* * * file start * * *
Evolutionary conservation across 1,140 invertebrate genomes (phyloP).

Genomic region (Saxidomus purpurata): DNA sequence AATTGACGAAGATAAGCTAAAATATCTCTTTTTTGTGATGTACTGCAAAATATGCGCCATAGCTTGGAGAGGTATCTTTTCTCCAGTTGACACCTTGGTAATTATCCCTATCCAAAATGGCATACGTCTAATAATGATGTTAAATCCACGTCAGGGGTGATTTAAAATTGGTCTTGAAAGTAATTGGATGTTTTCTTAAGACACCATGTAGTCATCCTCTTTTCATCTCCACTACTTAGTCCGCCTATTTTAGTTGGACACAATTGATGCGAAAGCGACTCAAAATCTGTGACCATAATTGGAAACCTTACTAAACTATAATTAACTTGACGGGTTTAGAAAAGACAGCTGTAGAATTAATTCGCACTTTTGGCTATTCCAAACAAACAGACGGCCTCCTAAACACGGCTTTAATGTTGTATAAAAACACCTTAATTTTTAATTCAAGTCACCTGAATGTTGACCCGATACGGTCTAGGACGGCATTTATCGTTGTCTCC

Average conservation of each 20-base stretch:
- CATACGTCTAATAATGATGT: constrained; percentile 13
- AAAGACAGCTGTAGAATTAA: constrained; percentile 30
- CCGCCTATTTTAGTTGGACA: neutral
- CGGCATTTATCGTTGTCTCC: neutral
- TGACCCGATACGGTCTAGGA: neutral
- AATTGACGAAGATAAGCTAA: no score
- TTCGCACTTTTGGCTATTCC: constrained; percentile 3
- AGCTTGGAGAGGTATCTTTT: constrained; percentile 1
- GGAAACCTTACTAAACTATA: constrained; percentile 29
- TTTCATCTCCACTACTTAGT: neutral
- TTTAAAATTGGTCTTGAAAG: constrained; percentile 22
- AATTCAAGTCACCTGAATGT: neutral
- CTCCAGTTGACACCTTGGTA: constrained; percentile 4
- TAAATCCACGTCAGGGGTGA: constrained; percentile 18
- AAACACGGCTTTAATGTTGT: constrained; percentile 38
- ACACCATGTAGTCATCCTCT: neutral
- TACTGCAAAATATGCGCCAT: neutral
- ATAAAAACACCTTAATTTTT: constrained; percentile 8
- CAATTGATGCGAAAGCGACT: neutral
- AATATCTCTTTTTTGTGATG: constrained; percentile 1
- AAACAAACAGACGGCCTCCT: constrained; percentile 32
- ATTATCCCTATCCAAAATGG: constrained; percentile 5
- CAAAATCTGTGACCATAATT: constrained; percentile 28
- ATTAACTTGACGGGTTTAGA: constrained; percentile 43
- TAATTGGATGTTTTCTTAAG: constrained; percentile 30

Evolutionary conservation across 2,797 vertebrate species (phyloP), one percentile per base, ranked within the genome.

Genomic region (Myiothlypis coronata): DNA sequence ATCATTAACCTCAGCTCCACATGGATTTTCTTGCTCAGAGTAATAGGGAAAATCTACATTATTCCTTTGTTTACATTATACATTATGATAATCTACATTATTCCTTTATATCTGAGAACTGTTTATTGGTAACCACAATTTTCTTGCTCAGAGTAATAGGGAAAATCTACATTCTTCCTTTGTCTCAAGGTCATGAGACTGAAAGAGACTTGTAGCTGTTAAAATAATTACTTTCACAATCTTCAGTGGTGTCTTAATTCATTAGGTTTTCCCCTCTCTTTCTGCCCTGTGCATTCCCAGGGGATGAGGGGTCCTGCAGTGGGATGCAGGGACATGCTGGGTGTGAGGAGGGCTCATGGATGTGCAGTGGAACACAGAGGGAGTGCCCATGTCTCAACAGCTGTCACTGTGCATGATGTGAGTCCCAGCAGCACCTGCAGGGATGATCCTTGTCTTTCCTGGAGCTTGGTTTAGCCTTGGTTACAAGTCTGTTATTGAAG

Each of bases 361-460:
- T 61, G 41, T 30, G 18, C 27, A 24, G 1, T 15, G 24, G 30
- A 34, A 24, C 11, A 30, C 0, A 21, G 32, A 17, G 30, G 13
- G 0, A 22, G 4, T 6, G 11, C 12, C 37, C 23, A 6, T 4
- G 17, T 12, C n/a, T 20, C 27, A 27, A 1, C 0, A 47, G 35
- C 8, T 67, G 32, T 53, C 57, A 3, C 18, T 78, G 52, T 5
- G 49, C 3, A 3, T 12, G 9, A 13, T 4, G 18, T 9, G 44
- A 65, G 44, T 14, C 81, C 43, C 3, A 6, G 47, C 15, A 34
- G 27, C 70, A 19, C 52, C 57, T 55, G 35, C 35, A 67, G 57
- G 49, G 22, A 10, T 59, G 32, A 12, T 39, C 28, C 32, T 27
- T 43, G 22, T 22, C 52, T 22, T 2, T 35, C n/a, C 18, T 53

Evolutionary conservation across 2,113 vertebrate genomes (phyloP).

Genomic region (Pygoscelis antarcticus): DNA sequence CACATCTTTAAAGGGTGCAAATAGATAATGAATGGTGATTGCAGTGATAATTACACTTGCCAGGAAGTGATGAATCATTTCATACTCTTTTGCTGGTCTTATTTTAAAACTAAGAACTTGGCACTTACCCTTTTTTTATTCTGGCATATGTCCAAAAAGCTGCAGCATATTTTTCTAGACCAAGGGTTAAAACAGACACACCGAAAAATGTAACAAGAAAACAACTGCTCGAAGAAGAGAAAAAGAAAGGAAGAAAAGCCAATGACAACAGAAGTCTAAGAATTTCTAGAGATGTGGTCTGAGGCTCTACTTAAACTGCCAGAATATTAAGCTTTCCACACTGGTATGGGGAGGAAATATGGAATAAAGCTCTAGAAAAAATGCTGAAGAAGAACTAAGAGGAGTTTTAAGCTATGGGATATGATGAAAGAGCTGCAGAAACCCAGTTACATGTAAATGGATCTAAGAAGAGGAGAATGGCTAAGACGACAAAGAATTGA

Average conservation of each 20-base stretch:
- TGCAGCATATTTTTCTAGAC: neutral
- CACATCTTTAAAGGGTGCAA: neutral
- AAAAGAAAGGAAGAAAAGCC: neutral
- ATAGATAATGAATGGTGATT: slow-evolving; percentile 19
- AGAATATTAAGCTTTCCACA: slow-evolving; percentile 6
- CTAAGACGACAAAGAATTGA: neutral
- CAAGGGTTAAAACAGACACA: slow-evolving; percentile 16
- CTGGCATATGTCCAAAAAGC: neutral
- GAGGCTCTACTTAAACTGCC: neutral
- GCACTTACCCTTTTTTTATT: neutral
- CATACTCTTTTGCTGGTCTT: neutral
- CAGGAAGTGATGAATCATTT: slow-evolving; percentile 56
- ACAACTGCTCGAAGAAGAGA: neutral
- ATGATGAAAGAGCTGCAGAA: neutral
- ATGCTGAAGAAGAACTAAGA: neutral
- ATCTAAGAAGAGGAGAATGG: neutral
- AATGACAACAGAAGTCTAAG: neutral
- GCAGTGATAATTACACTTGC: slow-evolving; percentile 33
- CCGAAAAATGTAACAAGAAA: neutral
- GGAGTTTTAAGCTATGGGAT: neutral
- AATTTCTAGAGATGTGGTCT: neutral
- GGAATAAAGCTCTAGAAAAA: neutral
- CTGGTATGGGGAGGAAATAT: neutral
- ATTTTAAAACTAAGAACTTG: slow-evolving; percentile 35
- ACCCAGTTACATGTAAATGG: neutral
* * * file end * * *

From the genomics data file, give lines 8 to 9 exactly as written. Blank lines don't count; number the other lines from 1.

- TGACCCGATACGGTCTAGGA: neutral
- AATTGACGAAGATAAGCTAA: no score